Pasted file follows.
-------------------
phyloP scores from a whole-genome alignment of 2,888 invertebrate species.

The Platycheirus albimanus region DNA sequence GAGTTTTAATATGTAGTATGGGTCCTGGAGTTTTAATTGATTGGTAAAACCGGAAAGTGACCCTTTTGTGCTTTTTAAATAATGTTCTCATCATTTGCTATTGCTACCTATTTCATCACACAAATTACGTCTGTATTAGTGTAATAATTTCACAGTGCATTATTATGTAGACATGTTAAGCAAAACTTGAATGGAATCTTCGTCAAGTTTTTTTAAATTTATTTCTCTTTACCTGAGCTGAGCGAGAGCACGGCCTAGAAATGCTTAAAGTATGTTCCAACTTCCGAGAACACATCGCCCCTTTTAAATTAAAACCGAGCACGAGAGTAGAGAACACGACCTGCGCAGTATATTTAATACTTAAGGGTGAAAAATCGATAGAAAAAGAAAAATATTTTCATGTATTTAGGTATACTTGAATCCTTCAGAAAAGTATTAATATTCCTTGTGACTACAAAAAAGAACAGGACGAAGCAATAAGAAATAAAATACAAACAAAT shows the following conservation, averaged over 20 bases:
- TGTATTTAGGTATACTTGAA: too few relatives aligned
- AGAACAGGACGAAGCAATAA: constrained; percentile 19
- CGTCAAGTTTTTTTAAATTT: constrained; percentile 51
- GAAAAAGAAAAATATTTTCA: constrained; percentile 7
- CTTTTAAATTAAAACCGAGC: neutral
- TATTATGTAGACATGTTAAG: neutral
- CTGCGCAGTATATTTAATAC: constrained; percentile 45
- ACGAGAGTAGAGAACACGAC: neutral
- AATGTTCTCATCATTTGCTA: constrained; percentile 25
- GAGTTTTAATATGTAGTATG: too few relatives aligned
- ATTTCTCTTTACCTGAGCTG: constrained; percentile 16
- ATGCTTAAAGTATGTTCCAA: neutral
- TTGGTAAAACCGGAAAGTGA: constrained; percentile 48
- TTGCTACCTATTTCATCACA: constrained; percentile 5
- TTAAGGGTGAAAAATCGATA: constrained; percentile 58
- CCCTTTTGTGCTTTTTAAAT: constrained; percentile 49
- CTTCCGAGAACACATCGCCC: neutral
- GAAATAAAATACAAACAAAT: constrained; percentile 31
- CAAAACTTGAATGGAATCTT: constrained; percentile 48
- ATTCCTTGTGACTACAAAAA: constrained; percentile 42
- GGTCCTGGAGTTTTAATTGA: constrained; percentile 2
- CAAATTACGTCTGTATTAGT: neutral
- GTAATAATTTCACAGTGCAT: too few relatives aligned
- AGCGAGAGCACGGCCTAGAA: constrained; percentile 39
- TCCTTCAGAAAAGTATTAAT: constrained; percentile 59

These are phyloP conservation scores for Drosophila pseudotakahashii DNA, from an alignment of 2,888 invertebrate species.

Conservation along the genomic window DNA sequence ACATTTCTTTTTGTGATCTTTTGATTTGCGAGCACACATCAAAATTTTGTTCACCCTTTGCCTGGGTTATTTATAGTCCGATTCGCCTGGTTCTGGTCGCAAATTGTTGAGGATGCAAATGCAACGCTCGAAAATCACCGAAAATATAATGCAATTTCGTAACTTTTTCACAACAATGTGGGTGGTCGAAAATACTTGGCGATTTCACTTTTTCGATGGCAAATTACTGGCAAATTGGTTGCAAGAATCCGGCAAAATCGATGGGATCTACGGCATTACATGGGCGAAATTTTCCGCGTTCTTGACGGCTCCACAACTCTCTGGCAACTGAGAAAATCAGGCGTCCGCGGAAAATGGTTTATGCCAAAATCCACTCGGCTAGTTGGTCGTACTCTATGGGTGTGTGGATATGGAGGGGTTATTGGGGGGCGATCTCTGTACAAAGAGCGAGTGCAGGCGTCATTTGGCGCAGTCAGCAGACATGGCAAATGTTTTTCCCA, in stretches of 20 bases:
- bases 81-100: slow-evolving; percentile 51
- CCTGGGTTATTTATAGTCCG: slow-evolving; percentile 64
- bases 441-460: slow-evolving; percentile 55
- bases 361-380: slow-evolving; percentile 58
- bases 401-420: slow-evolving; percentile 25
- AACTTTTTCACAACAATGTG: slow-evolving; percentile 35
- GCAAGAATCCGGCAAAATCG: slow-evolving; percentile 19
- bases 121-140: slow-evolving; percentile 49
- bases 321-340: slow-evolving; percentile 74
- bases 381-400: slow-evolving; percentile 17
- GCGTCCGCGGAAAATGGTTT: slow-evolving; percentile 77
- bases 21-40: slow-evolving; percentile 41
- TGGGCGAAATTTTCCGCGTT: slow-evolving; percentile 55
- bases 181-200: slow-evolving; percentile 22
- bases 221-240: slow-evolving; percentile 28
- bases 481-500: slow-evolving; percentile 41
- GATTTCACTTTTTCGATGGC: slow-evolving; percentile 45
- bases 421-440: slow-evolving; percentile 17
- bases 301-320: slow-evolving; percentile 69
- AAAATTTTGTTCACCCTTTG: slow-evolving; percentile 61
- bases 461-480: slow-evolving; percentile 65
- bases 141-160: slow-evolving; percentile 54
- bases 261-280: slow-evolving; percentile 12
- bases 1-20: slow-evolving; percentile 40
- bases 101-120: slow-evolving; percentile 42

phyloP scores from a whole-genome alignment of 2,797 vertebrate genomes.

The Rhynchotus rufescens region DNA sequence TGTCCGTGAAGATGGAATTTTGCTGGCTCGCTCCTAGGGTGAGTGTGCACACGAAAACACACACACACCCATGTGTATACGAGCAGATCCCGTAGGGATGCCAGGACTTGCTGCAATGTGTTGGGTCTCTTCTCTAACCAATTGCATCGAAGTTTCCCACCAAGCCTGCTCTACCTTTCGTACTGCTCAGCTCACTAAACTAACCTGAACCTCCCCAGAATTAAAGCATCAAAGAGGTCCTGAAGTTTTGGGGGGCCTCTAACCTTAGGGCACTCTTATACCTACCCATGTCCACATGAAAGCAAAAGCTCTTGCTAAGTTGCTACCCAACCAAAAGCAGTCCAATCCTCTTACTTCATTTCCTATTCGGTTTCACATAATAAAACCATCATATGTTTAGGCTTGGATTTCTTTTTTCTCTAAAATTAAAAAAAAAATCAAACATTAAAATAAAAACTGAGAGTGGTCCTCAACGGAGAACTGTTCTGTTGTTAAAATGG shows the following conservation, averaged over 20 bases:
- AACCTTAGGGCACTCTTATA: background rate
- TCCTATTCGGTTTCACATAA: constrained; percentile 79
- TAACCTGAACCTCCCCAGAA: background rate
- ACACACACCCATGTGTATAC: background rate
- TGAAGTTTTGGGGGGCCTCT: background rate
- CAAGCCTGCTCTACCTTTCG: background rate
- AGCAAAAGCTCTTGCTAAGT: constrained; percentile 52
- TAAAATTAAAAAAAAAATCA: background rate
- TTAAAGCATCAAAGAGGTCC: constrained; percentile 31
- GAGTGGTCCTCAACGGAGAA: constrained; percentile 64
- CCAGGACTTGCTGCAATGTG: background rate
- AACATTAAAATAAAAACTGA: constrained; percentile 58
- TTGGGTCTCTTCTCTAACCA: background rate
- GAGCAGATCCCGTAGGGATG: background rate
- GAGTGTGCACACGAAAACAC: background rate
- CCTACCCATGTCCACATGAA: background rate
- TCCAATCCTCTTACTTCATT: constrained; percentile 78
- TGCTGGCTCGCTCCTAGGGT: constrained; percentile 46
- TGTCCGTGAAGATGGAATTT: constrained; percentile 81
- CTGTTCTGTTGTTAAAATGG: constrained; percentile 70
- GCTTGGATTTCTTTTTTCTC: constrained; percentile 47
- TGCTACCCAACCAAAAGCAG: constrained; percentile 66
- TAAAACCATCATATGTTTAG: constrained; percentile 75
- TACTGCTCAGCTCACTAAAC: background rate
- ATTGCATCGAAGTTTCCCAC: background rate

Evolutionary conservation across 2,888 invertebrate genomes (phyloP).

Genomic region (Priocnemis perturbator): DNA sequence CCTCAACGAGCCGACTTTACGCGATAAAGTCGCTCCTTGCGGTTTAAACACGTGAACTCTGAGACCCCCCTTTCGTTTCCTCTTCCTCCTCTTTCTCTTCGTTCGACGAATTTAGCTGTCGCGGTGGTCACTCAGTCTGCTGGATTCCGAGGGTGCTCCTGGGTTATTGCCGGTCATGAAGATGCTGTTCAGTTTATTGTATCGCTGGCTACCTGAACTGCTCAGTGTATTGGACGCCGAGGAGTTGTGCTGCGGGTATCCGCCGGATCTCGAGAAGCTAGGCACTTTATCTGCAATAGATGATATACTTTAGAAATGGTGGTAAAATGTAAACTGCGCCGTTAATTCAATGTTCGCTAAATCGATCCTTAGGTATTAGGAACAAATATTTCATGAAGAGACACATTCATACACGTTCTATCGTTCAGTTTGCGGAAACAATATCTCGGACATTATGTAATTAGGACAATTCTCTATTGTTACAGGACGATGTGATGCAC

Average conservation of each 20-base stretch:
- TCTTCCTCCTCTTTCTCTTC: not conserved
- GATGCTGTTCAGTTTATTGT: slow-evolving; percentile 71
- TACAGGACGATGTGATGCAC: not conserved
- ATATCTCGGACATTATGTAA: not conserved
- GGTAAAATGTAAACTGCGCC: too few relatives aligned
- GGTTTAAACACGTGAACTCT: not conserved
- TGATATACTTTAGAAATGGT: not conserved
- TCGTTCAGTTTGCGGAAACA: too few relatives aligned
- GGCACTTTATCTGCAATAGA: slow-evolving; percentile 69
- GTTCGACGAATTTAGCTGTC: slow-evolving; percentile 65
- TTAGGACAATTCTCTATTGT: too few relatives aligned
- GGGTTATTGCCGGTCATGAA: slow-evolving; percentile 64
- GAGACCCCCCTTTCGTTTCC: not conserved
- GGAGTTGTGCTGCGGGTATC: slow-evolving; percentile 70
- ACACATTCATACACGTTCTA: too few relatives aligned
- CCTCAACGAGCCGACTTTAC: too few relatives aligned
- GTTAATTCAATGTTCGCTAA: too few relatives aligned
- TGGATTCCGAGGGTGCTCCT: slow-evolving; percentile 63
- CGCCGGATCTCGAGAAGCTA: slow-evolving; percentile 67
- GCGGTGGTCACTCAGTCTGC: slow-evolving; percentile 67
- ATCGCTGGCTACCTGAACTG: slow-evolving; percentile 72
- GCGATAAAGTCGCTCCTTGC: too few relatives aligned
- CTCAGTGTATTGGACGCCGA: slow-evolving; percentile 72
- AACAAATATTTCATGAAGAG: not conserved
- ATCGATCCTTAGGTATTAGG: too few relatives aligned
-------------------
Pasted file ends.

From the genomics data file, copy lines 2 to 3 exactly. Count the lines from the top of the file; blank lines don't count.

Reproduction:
The Platycheirus albimanus region DNA sequence GAGTTTTAATATGTAGTATGGGTCCTGGAGTTTTAATTGATTGGTAAAACCGGAAAGTGACCCTTTTGTGCTTTTTAAATAATGTTCTCATCATTTGCTATTGCTACCTATTTCATCACACAAATTACGTCTGTATTAGTGTAATAATTTCACAGTGCATTATTATGTAGACATGTTAAGCAAAACTTGAATGGAATCTTCGTCAAGTTTTTTTAAATTTATTTCTCTTTACCTGAGCTGAGCGAGAGCACGGCCTAGAAATGCTTAAAGTATGTTCCAACTTCCGAGAACACATCGCCCCTTTTAAATTAAAACCGAGCACGAGAGTAGAGAACACGACCTGCGCAGTATATTTAATACTTAAGGGTGAAAAATCGATAGAAAAAGAAAAATATTTTCATGTATTTAGGTATACTTGAATCCTTCAGAAAAGTATTAATATTCCTTGTGACTACAAAAAAGAACAGGACGAAGCAATAAGAAATAAAATACAAACAAAT shows the following conservation, averaged over 20 bases:
- TGTATTTAGGTATACTTGAA: too few relatives aligned